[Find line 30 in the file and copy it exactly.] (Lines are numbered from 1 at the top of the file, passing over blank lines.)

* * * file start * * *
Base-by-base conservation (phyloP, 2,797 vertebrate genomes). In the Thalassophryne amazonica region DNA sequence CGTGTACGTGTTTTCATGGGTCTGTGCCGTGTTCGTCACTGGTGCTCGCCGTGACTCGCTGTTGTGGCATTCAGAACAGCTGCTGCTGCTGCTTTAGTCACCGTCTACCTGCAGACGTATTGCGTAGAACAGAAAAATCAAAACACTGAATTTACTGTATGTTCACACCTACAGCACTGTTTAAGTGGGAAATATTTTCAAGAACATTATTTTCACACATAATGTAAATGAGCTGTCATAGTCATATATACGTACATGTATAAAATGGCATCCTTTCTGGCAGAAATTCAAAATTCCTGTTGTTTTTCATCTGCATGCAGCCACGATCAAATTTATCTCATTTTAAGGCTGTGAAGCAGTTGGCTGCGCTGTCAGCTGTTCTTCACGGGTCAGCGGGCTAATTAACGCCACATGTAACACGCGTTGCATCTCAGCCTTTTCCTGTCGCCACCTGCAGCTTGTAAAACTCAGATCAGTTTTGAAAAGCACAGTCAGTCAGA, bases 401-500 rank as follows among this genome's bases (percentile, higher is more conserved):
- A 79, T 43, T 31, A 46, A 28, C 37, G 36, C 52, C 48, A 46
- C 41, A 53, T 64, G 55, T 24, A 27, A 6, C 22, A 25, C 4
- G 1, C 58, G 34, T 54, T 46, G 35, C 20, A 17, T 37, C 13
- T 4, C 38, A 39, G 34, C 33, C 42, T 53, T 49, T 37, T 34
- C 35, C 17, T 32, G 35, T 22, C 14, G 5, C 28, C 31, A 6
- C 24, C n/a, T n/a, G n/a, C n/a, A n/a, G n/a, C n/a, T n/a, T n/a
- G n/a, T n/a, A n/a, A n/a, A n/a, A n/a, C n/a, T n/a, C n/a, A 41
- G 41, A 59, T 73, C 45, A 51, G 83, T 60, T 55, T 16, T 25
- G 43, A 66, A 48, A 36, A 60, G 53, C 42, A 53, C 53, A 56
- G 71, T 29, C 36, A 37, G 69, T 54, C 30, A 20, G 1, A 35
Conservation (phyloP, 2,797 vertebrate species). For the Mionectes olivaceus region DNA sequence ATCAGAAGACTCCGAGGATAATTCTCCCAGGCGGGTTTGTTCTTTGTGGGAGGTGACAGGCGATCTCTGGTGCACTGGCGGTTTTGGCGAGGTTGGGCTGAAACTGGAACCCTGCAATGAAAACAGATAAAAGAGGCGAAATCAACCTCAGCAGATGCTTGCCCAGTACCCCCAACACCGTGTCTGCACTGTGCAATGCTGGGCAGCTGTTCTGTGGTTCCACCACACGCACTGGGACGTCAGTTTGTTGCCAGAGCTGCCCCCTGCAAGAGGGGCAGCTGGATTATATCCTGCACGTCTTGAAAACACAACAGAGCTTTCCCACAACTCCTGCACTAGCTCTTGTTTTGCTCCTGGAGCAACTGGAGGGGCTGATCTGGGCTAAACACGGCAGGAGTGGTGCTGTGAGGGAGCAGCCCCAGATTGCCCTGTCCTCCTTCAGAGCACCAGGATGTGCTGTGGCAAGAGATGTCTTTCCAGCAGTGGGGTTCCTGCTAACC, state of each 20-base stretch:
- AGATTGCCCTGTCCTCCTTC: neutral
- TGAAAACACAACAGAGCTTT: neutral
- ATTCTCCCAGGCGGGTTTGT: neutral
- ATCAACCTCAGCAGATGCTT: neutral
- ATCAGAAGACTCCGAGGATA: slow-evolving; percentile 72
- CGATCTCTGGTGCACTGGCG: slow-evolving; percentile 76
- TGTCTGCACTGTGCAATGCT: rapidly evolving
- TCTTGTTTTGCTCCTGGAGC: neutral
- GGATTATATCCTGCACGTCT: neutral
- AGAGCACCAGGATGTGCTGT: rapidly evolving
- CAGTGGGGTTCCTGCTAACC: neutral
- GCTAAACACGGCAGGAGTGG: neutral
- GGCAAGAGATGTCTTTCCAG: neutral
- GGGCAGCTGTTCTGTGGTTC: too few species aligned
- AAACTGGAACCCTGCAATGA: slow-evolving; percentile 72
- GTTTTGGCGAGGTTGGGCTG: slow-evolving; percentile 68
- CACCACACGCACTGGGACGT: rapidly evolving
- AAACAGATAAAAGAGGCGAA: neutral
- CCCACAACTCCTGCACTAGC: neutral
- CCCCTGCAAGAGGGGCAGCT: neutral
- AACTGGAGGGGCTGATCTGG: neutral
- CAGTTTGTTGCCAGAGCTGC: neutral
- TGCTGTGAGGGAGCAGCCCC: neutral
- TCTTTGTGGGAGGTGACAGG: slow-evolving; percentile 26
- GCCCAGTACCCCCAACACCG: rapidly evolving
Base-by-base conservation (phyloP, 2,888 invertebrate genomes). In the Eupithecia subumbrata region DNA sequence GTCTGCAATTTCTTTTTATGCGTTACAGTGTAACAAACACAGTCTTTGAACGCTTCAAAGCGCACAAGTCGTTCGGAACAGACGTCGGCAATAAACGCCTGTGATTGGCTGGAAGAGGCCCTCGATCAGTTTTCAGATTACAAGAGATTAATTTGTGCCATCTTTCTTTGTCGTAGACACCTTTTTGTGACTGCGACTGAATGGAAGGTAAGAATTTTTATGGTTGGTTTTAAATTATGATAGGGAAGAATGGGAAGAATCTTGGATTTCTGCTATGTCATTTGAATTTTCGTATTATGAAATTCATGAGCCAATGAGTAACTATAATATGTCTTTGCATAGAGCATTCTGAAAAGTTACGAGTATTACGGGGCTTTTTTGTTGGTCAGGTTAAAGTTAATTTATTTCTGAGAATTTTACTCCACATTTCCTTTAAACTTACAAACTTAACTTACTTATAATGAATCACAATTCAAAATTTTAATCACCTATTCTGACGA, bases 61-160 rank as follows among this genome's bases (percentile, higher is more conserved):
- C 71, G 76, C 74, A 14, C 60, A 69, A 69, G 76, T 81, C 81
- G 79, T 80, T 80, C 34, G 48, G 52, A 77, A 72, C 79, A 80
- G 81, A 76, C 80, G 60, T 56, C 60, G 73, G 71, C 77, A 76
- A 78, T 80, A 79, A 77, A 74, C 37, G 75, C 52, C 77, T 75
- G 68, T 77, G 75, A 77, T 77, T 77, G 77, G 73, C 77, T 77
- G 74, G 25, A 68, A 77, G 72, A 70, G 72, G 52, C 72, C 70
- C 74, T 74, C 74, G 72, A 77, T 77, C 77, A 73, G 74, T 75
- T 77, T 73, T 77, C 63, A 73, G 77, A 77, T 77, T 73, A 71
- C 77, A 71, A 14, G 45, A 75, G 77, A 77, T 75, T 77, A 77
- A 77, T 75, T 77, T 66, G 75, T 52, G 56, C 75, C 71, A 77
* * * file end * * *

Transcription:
- AAACAGATAAAAGAGGCGAA: neutral